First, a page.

## Tuesday, August 18, 2009

### Response Time Knees and Queues

How do you determine where the response-time "knee" occurs? This is a question one commonly hears with reference to characterizing the performance of an application. Calculating where the response time suddenly begins to climb dramatically is considered, by many, to be an important determinant for such things as load testing, scalability analysis, and setting application service targets.

In a previous blog post, I pointed out that such a "knee" is actually an optical illusion. Nonetheless, this same question arose in last month's CMG MeasureIT, as a kind of survey entitled "Does the Knee in a Queuing Curve Exist or is it just a Myth?" Although that author concludes (correctly) that the existence of a "knee" (as it is usually meant) is bogus, the panoply of responses was quite astounding—especially coming from professionals who ought to know better. In this month's MeasureIT, I examine the same question in a rigorous but unconventional way under the title "Mind Your Knees and Queues: Responding to Hyperbole with Hyperbolæ."

metasoft said...

thank for the article with the full detail.

i wanted to confirm the points you are making since you didn't summarized it at the end of the 15 page article:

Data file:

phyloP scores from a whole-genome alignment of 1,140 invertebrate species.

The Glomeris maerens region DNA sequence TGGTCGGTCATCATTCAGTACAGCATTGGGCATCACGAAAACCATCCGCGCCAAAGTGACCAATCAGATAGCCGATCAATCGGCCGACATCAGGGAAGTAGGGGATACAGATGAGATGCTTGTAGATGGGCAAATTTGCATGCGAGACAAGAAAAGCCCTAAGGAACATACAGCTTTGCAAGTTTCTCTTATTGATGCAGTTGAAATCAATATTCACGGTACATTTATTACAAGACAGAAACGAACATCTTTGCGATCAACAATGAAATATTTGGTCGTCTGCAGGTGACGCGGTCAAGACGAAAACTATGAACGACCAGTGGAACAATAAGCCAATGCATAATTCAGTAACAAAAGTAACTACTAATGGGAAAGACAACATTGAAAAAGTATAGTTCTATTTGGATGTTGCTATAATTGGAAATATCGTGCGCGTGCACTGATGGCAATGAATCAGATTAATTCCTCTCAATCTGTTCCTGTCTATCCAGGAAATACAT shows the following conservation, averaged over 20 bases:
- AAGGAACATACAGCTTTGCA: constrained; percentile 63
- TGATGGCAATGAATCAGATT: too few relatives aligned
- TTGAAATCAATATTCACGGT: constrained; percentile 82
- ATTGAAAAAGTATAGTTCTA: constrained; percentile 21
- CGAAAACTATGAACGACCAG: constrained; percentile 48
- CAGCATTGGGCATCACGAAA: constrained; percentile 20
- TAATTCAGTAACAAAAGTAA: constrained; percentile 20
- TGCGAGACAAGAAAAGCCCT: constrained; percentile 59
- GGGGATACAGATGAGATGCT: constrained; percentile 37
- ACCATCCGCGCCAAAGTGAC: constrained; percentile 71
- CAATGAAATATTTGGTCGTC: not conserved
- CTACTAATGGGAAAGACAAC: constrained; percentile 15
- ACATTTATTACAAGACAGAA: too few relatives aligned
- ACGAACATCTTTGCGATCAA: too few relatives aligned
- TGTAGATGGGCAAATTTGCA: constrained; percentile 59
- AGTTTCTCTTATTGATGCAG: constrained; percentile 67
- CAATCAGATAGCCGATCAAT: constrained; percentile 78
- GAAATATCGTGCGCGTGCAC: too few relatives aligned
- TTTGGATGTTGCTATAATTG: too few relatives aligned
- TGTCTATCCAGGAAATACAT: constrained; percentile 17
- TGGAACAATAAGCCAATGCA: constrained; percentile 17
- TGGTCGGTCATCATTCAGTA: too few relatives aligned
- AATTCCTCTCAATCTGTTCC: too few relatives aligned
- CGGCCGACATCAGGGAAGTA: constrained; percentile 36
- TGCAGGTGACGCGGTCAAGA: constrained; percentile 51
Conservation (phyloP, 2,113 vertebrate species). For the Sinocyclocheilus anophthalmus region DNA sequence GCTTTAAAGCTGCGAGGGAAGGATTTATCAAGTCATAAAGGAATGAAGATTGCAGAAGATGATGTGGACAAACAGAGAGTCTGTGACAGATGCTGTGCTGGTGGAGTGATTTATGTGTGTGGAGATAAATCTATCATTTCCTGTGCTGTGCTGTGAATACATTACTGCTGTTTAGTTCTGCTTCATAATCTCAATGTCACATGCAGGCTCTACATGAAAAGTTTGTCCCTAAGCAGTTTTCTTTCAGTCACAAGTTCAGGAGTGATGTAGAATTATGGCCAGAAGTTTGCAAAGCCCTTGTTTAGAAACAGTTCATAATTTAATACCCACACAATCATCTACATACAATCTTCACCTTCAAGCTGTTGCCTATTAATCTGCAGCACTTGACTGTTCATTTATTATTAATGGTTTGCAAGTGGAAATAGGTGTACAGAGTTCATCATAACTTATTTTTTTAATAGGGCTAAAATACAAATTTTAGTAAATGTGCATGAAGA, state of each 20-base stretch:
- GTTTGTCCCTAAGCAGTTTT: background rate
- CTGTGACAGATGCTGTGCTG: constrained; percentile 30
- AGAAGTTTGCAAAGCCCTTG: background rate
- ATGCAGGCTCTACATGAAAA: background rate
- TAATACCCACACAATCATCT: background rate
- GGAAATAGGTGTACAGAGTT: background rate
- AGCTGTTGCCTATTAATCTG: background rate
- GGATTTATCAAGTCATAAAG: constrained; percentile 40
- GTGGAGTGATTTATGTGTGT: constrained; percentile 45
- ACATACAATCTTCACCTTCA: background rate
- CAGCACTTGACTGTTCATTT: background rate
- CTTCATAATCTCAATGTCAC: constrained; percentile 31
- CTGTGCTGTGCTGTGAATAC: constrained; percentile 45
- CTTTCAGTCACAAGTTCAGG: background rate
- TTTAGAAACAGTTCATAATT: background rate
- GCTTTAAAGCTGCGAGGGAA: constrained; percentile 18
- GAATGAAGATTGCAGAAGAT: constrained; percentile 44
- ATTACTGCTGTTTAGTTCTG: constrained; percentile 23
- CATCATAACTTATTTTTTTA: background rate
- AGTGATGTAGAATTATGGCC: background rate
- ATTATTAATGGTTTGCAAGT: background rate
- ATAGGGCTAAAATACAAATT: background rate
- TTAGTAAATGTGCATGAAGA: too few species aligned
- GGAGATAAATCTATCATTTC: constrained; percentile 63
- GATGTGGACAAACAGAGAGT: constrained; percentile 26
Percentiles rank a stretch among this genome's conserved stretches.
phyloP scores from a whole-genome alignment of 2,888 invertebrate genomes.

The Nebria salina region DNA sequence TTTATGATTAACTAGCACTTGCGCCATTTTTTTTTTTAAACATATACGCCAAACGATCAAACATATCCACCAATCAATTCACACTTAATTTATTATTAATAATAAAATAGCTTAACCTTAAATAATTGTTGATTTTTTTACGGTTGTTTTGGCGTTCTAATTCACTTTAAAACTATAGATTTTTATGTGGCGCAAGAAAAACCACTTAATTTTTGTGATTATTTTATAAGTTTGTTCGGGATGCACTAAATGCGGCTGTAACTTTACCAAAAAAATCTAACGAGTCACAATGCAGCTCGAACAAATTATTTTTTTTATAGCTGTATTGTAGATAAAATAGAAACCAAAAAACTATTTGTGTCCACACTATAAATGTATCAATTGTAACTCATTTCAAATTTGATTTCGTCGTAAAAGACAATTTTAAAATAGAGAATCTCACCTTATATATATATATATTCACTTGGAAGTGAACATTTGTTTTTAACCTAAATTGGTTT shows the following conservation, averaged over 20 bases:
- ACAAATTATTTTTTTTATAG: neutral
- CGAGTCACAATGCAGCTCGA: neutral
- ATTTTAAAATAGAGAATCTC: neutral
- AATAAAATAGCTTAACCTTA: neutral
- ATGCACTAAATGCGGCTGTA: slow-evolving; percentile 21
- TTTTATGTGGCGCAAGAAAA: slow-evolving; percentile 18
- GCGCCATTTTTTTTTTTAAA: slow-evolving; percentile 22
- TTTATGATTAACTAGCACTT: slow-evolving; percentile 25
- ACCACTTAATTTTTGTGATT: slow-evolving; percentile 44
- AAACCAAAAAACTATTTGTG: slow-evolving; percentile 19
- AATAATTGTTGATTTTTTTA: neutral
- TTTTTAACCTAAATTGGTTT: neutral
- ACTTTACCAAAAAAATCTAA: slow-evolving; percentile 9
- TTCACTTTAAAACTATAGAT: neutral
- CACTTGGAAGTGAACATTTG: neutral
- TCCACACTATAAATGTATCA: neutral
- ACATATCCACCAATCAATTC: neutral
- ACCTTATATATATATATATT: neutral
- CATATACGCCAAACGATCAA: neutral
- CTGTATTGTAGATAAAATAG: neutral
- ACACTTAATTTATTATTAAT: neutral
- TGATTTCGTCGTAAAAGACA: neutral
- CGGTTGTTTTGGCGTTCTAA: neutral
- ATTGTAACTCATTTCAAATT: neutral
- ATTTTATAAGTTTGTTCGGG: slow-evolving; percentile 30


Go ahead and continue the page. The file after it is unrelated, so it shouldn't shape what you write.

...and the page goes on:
1. knee is not a precise term; it is usually used to refer to the existence of points of diminishing returns. use optimal instead.

2. for open queue, there is no fixed optimal

3. for closed queue, there is a fixed optimal

4. determine which of type of queue you are dealing with to determine applicability of questions, answers, or plots.

Neil Gunther said...

Good points. I probably should've provided a better summary. Let's try here:

1. The "knee" is more precisely a discontinuity in the gradient of the function. In the theoretical performance curves, it is associated with the asymptotes. However, and I didn't mention this deliberately, you can also see gradient discontinuities in measured data (as opposed to the asymptotes). There, it implies the dynamics of the system has changed dramatically. I didn't want to confuse the original CMG discussion by getting into that. I actually plan a separate blog post on that topic.

2. There is no *definable* optimum on the curve. There is an associated knee belonging to the D/D/1 limit, but you can be never reach it because the queue goes unstable before you get there.

3. There is a *definable* optimum on the curve, but it's complicated mathematically, so we settle for the close approximation of the knee at Nopt. Not only can that point be reached (along the x-axis) it can be exceeded w/o the system becoming unstable. It goes to infinity, but more slowly along the hockey-stick handle.

4. I suppose this statement is about setting expectations---which is always a good idea: Guerrilla mantra 1.11. Then, decide if the actual system (SUT) is open (e.g., Internet) or closed (e.g., load test); in the queueing theory sense. That tells you immediately what to expect from the measured data for both throughput (which I didn't discuss in the CMG article because response time was the topic) and response times. Example: If someone showed me load-test or benchmark data (closed) for response times, but it looked like an M/M/m curve (open), they would be wishing they were somewhere else.